Right to access to care? Progress since 2007?

Right to access to care? Progress since 2007?

Early in the COVID-19 pandemic WHO’s @DrTedros  highlighted the problems of access to health services by millions of people living with NCDs+ in his tweet.  His tweet certainly mirrors what the SA NCDs Alliance and our allies have been saying since 2007 when the SA Human Rights Commission  (SAHRC) held its first public hearings into the right access to health services.
COVID-19 changed the parameters of vulnerability to include NCDs+, mental health, and reemphasised disability in all its shapes and forms.

SAHRC report 2007

15 years ago the primary focus was understandably on access to HIV/AIDS and TB services. It was the height of the communicable disease epidemic. And amidst our homegrown “AIDS-denialism”. It was also the midpoint of the Millenium Development Goals (MDGs) where vast amounts of funding were channelled into communicable diseases and maternal-child services. That pattern of expenditure and funding remains in place today.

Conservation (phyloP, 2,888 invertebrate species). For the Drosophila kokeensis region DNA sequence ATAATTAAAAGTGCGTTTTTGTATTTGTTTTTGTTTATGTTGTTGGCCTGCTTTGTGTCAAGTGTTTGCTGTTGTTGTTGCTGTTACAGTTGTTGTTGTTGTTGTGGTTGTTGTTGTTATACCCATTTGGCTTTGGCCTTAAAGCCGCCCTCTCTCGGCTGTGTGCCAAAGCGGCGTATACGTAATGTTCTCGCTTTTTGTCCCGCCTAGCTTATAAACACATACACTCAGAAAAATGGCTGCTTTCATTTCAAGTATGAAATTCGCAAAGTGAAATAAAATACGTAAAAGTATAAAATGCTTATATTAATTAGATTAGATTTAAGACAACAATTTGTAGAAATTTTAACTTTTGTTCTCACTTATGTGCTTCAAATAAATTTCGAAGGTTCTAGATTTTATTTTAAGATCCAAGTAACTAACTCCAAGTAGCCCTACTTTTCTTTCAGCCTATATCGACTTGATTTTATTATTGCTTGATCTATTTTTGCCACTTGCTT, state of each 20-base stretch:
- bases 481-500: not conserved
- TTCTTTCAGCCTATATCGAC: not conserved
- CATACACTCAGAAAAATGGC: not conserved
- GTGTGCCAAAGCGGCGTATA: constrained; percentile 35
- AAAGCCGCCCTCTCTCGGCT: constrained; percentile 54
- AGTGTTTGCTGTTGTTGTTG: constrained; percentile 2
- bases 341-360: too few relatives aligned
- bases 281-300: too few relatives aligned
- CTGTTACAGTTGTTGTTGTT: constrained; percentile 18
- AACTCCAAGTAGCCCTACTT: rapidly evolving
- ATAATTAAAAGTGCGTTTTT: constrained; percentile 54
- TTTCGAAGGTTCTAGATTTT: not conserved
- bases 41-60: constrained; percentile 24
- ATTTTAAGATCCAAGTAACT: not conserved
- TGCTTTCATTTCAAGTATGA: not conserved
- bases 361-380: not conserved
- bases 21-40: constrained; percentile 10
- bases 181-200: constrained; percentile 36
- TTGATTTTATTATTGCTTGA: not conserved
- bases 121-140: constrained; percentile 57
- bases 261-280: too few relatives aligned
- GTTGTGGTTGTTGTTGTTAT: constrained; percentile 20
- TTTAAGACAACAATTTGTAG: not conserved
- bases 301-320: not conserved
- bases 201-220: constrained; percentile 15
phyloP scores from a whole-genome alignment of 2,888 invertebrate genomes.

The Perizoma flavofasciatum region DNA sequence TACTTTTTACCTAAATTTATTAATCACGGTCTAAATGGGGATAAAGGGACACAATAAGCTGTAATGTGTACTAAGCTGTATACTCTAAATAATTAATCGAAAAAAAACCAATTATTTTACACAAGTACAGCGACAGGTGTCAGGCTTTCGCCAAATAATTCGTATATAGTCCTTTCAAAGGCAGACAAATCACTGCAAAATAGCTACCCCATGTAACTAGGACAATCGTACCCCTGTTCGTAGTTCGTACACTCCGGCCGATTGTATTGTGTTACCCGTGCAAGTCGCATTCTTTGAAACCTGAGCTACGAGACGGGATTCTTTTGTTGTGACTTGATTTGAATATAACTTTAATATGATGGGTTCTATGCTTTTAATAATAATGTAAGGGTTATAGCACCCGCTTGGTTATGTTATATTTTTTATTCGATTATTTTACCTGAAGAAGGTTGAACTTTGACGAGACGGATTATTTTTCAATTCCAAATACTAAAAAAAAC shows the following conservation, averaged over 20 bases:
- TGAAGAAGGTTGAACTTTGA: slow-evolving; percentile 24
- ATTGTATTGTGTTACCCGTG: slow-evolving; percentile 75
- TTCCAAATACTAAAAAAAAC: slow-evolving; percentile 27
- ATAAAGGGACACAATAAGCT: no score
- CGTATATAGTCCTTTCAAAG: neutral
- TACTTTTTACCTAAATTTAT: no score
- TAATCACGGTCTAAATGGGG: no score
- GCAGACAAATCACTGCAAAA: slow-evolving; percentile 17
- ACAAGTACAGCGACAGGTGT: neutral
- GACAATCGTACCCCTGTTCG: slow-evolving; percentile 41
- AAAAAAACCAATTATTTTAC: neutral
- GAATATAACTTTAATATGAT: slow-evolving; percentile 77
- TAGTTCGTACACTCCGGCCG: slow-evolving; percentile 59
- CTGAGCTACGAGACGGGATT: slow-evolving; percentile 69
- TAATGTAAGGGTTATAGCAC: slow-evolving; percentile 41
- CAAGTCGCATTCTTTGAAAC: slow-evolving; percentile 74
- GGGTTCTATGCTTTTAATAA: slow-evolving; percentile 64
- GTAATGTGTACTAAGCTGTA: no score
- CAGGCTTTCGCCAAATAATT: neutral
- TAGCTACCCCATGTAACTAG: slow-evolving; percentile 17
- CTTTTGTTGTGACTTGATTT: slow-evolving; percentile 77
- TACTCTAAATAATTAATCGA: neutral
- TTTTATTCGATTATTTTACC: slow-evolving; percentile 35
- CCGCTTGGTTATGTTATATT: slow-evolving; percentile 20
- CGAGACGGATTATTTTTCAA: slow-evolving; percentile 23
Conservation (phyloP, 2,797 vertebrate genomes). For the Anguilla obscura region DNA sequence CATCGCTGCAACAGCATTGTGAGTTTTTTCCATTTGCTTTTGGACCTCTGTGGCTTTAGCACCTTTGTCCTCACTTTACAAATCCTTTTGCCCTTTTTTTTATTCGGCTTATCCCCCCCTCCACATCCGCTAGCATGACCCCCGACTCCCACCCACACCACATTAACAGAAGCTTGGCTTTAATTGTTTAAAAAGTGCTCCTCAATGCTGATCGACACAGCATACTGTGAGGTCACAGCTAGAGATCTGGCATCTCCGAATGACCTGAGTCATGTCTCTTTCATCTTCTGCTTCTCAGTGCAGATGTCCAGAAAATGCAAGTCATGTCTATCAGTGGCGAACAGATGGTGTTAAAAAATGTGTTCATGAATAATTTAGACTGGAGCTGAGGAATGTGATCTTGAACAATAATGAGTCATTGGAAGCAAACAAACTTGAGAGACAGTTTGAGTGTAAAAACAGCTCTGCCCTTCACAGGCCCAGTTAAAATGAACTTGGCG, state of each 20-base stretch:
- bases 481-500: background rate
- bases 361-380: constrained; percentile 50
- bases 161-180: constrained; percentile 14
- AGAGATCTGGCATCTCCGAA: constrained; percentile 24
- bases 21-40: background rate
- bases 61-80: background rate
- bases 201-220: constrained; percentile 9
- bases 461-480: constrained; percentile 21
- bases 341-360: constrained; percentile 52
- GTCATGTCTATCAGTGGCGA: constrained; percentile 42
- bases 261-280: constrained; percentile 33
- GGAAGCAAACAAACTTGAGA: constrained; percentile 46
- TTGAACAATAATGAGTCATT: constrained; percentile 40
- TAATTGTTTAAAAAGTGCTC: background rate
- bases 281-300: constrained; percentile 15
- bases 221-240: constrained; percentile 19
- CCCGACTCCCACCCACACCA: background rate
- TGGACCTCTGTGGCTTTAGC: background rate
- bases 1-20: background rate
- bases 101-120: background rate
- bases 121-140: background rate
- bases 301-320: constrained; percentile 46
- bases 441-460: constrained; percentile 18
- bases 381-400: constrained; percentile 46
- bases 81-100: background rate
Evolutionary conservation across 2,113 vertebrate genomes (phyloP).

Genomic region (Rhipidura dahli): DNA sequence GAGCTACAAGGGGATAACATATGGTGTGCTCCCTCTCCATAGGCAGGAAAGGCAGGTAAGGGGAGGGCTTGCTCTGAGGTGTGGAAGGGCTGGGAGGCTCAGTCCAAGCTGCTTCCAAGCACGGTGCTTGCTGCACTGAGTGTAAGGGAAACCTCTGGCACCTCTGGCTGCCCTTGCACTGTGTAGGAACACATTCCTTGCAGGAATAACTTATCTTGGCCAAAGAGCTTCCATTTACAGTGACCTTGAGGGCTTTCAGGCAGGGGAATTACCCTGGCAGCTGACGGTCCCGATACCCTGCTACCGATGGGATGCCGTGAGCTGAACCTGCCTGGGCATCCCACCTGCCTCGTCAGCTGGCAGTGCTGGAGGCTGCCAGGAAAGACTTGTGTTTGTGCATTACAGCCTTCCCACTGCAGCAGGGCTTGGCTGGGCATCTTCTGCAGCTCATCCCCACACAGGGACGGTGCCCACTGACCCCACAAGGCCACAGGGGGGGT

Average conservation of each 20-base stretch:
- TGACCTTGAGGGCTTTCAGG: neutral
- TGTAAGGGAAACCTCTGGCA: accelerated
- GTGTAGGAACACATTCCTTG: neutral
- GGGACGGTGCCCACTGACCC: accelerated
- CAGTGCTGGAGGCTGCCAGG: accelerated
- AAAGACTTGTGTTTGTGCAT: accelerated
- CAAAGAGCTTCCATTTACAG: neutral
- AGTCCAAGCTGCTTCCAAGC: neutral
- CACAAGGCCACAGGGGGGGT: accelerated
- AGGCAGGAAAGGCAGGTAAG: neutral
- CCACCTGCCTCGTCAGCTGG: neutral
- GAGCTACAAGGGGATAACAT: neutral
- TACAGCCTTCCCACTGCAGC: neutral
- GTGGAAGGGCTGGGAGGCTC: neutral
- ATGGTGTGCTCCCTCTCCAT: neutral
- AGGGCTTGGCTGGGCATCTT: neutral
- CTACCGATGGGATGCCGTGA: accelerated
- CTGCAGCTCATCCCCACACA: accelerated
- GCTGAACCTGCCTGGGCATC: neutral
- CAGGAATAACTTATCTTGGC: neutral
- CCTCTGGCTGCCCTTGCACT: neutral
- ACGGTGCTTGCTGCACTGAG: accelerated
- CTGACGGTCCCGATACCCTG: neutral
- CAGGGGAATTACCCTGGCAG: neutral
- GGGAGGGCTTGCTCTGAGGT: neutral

Executive summary

The report’s executive summary is salutary: it fits today’s health service access issues in the COVID-19 pandemic. Just substitute NCDs+ for communicable diseases.  And, we have a similar complaint today.
The report’s opening quote is ironically, but not surprisingly, from The AIDS Law Project, the early version of Section 27:

“We don’t yet have a definition of essential health services. This means we don’t have a base line for the right to health and it is impossible to cost the health service and thereby determine objectively what can be
afforded.”